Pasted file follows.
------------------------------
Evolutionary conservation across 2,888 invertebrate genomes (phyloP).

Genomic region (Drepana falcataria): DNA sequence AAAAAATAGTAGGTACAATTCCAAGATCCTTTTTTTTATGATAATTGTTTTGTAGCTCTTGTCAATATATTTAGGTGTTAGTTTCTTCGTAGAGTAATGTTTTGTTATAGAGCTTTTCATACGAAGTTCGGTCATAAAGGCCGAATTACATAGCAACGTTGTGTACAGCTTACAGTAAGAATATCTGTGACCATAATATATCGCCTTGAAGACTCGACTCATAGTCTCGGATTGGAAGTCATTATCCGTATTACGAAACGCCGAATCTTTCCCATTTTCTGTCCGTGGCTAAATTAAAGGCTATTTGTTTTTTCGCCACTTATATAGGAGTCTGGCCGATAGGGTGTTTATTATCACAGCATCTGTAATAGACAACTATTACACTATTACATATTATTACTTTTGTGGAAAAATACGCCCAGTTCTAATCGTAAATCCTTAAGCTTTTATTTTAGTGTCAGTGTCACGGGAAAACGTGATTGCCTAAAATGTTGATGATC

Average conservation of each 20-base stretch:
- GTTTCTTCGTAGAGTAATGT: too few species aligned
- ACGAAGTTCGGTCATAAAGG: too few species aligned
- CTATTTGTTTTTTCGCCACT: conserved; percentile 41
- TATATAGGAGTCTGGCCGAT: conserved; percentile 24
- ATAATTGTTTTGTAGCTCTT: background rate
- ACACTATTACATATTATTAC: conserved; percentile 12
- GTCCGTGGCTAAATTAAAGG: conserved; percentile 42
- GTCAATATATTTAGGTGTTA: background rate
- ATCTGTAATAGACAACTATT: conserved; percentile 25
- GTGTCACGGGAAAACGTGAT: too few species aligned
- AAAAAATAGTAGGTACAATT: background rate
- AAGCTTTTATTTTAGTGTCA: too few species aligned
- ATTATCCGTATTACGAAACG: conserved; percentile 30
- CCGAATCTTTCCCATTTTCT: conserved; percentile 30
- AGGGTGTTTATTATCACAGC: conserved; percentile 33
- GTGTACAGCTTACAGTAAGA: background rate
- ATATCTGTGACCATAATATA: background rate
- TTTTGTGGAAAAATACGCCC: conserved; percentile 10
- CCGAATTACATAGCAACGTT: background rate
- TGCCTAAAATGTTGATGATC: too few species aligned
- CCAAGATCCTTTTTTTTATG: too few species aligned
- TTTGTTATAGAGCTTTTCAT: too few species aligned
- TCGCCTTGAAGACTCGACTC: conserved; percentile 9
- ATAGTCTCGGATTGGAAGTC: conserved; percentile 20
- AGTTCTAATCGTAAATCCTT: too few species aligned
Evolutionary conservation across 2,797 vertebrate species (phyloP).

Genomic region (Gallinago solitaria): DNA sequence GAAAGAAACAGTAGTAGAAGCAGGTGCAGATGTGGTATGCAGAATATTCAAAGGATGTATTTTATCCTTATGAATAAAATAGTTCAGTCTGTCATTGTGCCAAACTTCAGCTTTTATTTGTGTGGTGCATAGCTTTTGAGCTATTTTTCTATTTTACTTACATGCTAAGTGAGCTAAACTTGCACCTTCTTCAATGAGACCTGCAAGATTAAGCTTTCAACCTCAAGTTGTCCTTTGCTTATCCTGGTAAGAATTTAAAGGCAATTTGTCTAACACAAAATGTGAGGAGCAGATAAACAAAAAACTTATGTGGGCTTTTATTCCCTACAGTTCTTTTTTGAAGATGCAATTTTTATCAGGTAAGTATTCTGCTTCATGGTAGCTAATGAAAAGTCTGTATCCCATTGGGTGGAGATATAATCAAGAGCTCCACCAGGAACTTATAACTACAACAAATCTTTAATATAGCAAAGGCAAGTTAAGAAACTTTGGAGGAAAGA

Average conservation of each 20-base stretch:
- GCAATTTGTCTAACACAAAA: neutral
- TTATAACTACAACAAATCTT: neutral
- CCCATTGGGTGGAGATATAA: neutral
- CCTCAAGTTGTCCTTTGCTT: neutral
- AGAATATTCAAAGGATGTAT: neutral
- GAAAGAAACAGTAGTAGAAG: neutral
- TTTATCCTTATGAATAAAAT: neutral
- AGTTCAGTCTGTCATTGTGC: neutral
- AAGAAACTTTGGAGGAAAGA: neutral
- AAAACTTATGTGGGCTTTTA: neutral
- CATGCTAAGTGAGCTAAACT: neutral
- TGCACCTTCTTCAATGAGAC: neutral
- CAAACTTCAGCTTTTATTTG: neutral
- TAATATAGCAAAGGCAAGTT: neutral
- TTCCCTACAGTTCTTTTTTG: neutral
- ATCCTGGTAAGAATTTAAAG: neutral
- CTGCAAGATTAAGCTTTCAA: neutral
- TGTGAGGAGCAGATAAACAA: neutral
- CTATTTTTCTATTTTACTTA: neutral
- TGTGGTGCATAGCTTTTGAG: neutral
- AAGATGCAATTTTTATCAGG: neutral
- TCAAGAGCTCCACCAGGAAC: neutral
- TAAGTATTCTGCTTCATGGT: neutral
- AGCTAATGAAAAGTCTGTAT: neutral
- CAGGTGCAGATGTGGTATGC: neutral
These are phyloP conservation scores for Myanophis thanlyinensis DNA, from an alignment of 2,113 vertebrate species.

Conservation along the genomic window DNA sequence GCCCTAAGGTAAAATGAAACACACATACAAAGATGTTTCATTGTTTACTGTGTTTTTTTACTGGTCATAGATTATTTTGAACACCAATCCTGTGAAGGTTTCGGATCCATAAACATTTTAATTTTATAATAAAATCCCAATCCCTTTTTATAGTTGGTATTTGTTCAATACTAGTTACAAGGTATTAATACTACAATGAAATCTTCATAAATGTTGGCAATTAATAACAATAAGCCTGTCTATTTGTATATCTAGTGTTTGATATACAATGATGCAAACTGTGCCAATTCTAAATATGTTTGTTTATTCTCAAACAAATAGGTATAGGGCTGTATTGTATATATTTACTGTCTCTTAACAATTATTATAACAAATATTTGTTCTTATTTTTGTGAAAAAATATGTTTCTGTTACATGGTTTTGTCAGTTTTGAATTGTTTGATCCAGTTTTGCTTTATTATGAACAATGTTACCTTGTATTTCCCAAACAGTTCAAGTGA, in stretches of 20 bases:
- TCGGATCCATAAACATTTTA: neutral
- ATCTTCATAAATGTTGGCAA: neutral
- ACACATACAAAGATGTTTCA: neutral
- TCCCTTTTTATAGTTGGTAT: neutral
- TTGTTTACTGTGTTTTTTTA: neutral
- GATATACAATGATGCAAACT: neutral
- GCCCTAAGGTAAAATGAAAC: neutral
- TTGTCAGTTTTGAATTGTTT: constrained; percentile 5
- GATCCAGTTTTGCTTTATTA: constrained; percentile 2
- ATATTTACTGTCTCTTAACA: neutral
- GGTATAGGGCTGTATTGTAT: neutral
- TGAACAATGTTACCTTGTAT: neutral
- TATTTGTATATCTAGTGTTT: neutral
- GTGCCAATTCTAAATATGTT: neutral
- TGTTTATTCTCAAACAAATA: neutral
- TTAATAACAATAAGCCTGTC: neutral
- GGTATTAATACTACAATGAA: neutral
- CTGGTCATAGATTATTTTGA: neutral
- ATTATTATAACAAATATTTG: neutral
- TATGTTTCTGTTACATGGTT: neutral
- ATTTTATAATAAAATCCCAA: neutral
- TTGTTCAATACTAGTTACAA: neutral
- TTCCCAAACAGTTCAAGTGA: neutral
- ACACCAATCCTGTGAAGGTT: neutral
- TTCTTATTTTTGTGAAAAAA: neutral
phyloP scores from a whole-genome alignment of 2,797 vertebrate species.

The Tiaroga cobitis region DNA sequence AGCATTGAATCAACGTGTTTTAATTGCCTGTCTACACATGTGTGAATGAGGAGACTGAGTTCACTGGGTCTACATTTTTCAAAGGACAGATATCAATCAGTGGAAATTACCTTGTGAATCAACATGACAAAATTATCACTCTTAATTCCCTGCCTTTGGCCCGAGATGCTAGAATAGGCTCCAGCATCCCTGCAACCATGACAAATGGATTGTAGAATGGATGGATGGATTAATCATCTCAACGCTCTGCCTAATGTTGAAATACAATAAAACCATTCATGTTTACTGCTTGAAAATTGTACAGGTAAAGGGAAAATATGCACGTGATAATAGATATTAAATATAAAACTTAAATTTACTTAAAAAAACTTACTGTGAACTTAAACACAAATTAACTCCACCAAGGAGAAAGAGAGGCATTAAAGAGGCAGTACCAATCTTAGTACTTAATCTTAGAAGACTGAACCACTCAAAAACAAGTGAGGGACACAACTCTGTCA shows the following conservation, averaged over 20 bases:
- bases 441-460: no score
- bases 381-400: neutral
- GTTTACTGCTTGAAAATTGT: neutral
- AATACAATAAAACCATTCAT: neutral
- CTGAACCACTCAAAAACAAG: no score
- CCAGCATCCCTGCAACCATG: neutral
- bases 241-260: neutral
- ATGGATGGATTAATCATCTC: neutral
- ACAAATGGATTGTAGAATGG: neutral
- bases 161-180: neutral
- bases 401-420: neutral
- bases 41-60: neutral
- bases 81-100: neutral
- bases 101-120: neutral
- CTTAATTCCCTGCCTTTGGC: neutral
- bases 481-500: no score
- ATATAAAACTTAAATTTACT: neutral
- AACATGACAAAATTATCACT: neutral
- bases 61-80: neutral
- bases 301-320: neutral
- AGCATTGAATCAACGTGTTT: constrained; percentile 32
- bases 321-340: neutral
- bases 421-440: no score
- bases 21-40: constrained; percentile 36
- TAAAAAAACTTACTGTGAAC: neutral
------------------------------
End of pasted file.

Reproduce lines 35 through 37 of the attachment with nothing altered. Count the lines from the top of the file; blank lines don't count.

- CCTCAAGTTGTCCTTTGCTT: neutral
- AGAATATTCAAAGGATGTAT: neutral
- GAAAGAAACAGTAGTAGAAG: neutral